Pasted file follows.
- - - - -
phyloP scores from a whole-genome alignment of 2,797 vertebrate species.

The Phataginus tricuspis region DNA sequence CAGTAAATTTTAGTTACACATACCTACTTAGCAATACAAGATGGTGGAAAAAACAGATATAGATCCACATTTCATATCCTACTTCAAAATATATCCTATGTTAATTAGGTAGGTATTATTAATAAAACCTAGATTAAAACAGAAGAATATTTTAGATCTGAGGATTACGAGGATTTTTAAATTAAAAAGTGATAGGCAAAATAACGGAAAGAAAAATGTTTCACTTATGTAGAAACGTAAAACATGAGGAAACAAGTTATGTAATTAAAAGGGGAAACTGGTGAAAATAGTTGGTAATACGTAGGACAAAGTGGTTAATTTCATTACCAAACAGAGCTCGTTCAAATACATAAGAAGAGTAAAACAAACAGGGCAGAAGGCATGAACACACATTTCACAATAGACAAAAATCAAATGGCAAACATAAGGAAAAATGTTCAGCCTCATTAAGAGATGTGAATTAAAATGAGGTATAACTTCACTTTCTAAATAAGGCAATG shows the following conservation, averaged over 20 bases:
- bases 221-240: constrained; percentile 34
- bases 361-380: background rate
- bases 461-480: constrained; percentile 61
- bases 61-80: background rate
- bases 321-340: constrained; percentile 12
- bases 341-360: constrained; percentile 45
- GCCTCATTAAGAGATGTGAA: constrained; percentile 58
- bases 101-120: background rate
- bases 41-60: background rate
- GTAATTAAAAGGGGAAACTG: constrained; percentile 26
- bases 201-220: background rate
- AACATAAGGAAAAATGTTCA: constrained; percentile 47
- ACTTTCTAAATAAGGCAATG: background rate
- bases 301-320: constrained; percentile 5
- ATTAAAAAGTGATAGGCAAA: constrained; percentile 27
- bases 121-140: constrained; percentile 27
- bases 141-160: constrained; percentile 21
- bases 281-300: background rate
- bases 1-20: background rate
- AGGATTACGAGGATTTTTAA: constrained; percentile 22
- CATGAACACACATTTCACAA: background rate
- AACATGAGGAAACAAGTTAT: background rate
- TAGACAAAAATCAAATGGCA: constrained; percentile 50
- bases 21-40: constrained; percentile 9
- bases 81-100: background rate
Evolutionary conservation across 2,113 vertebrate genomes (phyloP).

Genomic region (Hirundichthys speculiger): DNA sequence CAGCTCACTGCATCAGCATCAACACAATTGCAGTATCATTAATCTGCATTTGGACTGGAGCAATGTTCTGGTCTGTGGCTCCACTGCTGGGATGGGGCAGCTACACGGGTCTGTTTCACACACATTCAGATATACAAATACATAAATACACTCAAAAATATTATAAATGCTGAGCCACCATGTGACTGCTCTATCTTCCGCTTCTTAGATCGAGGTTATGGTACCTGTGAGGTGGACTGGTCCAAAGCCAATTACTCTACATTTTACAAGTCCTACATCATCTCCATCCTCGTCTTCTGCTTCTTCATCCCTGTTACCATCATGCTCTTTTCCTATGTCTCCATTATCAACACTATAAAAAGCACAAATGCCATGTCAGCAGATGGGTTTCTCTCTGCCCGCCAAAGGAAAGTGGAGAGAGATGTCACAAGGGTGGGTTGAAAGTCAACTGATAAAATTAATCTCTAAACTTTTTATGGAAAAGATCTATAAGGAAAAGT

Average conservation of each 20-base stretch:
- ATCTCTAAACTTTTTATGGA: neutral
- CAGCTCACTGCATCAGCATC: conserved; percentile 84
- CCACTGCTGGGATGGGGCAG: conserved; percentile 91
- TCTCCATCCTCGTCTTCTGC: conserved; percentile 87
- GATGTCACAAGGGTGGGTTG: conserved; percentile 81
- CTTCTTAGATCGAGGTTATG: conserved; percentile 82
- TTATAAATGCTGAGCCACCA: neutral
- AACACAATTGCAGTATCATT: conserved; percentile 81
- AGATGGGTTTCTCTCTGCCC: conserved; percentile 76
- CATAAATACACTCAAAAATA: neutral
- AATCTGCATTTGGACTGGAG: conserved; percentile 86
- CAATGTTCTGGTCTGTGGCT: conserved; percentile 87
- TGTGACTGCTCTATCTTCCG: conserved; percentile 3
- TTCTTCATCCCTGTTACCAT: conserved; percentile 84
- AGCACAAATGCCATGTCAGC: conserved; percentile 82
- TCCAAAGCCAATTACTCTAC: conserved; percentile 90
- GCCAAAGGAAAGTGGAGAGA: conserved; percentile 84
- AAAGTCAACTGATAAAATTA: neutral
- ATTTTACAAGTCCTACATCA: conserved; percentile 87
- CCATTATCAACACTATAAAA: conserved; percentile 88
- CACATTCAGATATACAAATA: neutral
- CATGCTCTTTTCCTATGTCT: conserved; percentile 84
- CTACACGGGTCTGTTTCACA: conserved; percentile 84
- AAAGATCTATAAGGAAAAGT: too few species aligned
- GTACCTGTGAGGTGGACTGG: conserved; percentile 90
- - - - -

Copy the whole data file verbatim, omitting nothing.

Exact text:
phyloP scores from a whole-genome alignment of 2,797 vertebrate species.

The Phataginus tricuspis region DNA sequence CAGTAAATTTTAGTTACACATACCTACTTAGCAATACAAGATGGTGGAAAAAACAGATATAGATCCACATTTCATATCCTACTTCAAAATATATCCTATGTTAATTAGGTAGGTATTATTAATAAAACCTAGATTAAAACAGAAGAATATTTTAGATCTGAGGATTACGAGGATTTTTAAATTAAAAAGTGATAGGCAAAATAACGGAAAGAAAAATGTTTCACTTATGTAGAAACGTAAAACATGAGGAAACAAGTTATGTAATTAAAAGGGGAAACTGGTGAAAATAGTTGGTAATACGTAGGACAAAGTGGTTAATTTCATTACCAAACAGAGCTCGTTCAAATACATAAGAAGAGTAAAACAAACAGGGCAGAAGGCATGAACACACATTTCACAATAGACAAAAATCAAATGGCAAACATAAGGAAAAATGTTCAGCCTCATTAAGAGATGTGAATTAAAATGAGGTATAACTTCACTTTCTAAATAAGGCAATG shows the following conservation, averaged over 20 bases:
- bases 221-240: constrained; percentile 34
- bases 361-380: background rate
- bases 461-480: constrained; percentile 61
- bases 61-80: background rate
- bases 321-340: constrained; percentile 12
- bases 341-360: constrained; percentile 45
- GCCTCATTAAGAGATGTGAA: constrained; percentile 58
- bases 101-120: background rate
- bases 41-60: background rate
- GTAATTAAAAGGGGAAACTG: constrained; percentile 26
- bases 201-220: background rate
- AACATAAGGAAAAATGTTCA: constrained; percentile 47
- ACTTTCTAAATAAGGCAATG: background rate
- bases 301-320: constrained; percentile 5
- ATTAAAAAGTGATAGGCAAA: constrained; percentile 27
- bases 121-140: constrained; percentile 27
- bases 141-160: constrained; percentile 21
- bases 281-300: background rate
- bases 1-20: background rate
- AGGATTACGAGGATTTTTAA: constrained; percentile 22
- CATGAACACACATTTCACAA: background rate
- AACATGAGGAAACAAGTTAT: background rate
- TAGACAAAAATCAAATGGCA: constrained; percentile 50
- bases 21-40: constrained; percentile 9
- bases 81-100: background rate
Evolutionary conservation across 2,113 vertebrate genomes (phyloP).

Genomic region (Hirundichthys speculiger): DNA sequence CAGCTCACTGCATCAGCATCAACACAATTGCAGTATCATTAATCTGCATTTGGACTGGAGCAATGTTCTGGTCTGTGGCTCCACTGCTGGGATGGGGCAGCTACACGGGTCTGTTTCACACACATTCAGATATACAAATACATAAATACACTCAAAAATATTATAAATGCTGAGCCACCATGTGACTGCTCTATCTTCCGCTTCTTAGATCGAGGTTATGGTACCTGTGAGGTGGACTGGTCCAAAGCCAATTACTCTACATTTTACAAGTCCTACATCATCTCCATCCTCGTCTTCTGCTTCTTCATCCCTGTTACCATCATGCTCTTTTCCTATGTCTCCATTATCAACACTATAAAAAGCACAAATGCCATGTCAGCAGATGGGTTTCTCTCTGCCCGCCAAAGGAAAGTGGAGAGAGATGTCACAAGGGTGGGTTGAAAGTCAACTGATAAAATTAATCTCTAAACTTTTTATGGAAAAGATCTATAAGGAAAAGT

Average conservation of each 20-base stretch:
- ATCTCTAAACTTTTTATGGA: neutral
- CAGCTCACTGCATCAGCATC: conserved; percentile 84
- CCACTGCTGGGATGGGGCAG: conserved; percentile 91
- TCTCCATCCTCGTCTTCTGC: conserved; percentile 87
- GATGTCACAAGGGTGGGTTG: conserved; percentile 81
- CTTCTTAGATCGAGGTTATG: conserved; percentile 82
- TTATAAATGCTGAGCCACCA: neutral
- AACACAATTGCAGTATCATT: conserved; percentile 81
- AGATGGGTTTCTCTCTGCCC: conserved; percentile 76
- CATAAATACACTCAAAAATA: neutral
- AATCTGCATTTGGACTGGAG: conserved; percentile 86
- CAATGTTCTGGTCTGTGGCT: conserved; percentile 87
- TGTGACTGCTCTATCTTCCG: conserved; percentile 3
- TTCTTCATCCCTGTTACCAT: conserved; percentile 84
- AGCACAAATGCCATGTCAGC: conserved; percentile 82
- TCCAAAGCCAATTACTCTAC: conserved; percentile 90
- GCCAAAGGAAAGTGGAGAGA: conserved; percentile 84
- AAAGTCAACTGATAAAATTA: neutral
- ATTTTACAAGTCCTACATCA: conserved; percentile 87
- CCATTATCAACACTATAAAA: conserved; percentile 88
- CACATTCAGATATACAAATA: neutral
- CATGCTCTTTTCCTATGTCT: conserved; percentile 84
- CTACACGGGTCTGTTTCACA: conserved; percentile 84
- AAAGATCTATAAGGAAAAGT: too few species aligned
- GTACCTGTGAGGTGGACTGG: conserved; percentile 90